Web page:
The next step is to begin sketching before moving onto creating and testing wireframes.

Here is what the information architecture looks like at the moment.

You can view a larger version by going to the following URL:

Part II Information Architecture Creation

After we finished placing all of the index cards into categories based upon the results of the card sort we began to talk about each one in more detail. As we began to look at each category we began to write down more terms on index cards that consisted of both content and subcategories for the website. For, example three subcategories were created and placed under the main category ‘Databases’. The sub categories are called:

  • Audio/Visual
  • Electronic Books
  • Articles

These subcategories are almost identical to the ones that were created by the fourth group that participated in the card sort. You can read about the categories they came up with in the post Card Sort Results by Group. The ‘Policies’ category was made into a subcategory and was placed under “About Us.

What the Information Architecture Looks Like

Here is what the tentative information architecture looks like in outline form:

  • Home
    • About Us
      • Crane Library
      • Crumb Library
      • University Archives
      • Employment
      • Policies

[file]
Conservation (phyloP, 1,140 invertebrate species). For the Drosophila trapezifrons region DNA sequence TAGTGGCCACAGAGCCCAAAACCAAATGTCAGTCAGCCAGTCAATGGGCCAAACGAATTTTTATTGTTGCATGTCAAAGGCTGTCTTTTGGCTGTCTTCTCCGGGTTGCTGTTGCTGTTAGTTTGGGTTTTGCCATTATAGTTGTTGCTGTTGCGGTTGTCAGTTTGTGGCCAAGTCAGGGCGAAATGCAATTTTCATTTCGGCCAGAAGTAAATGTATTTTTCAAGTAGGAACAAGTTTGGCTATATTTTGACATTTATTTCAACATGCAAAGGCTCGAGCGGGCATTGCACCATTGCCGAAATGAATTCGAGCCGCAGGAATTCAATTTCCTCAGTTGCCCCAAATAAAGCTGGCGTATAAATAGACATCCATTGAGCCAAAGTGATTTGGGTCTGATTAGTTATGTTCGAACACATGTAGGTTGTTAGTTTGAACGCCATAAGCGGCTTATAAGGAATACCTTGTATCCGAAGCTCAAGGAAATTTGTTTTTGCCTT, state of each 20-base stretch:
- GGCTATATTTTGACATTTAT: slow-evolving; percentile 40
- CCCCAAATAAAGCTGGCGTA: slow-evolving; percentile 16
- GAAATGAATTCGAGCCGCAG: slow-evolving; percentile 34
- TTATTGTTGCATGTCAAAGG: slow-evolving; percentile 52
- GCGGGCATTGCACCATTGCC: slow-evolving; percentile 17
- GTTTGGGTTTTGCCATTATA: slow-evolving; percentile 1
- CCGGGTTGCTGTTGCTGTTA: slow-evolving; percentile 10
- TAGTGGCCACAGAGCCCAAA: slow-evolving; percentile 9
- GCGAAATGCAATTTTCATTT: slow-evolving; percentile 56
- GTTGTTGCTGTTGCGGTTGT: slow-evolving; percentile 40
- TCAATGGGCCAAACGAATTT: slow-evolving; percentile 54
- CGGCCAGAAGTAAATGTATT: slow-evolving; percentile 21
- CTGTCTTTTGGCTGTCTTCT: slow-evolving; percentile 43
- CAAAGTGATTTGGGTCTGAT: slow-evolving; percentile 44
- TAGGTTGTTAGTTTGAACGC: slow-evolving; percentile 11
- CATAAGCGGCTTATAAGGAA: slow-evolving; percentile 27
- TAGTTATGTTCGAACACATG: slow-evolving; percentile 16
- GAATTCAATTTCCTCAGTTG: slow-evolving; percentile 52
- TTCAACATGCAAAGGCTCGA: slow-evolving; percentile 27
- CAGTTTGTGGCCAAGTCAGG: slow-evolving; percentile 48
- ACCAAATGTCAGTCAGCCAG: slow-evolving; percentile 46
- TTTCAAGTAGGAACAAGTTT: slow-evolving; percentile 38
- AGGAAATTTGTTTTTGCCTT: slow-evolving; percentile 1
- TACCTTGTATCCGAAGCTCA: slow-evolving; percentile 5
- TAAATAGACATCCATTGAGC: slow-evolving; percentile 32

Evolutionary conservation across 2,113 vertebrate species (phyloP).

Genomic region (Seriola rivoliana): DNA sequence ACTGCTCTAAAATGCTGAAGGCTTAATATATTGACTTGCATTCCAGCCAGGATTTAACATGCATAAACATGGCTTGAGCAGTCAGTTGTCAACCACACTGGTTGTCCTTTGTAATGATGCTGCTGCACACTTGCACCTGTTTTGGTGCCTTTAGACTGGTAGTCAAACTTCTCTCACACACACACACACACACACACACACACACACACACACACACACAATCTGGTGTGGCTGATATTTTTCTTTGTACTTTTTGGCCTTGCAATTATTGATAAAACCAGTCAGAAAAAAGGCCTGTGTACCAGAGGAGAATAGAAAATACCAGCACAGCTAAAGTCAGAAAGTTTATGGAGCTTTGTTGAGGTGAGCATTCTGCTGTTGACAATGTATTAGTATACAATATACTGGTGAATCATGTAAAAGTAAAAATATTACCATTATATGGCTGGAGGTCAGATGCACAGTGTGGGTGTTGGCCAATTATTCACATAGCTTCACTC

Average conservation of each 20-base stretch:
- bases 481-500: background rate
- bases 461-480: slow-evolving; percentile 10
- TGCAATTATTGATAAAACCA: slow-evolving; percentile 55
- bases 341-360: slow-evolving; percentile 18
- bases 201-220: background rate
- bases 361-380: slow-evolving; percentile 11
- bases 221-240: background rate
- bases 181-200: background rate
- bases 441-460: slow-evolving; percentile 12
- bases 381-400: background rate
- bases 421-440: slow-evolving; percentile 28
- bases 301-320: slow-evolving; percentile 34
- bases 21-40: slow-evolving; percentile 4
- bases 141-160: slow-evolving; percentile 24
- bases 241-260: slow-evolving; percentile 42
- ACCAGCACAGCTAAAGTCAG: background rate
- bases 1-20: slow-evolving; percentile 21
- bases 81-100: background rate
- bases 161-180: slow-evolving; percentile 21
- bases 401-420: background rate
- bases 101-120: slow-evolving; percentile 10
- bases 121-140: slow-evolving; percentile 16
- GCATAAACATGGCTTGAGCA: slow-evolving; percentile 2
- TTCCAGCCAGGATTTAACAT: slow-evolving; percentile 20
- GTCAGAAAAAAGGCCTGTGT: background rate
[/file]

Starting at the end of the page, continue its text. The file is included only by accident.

• Borrowing Policy
        • Building Policy
        • Collection Development Policy
        • Course Reserves
        • Interlibrary Loan
    • Contact Us
    • Help
      • AskUs
      • Consultation Request
    • Citing a Source
    • Databases/Resources
      • Audio/Visual
      • Electronic Books
      • Articles
    • Subject
    • Site Map

Information Architecture layout

The following site map exists as a drawing that was created using Google docs.

You can view a larger image of the information architecture by going to the following URL:


The reason for using the word tentative is that it is now time to start testing the information architecture by showing it to a few people and getting feedback. After we get feedback we will than reevaluate what we have done and make any necessary changes.

We will be asking people the following questions:

  1. If you want to find out how you would get a library card what would you do?
  2. You are interested in finding out what type of equipment that you can check out from the Crane Library what would you select?
  3. If you wanted to call the University Archives to make an appointment what would you do?

Dan and I are both planning on testing out the information architecture with at least two to three people throughout the rest of the week. We are planning on meeting again early next week to talk about our findings and make any necessary changes. The next step in the project will be too start writing content and drawing sketches for the new website.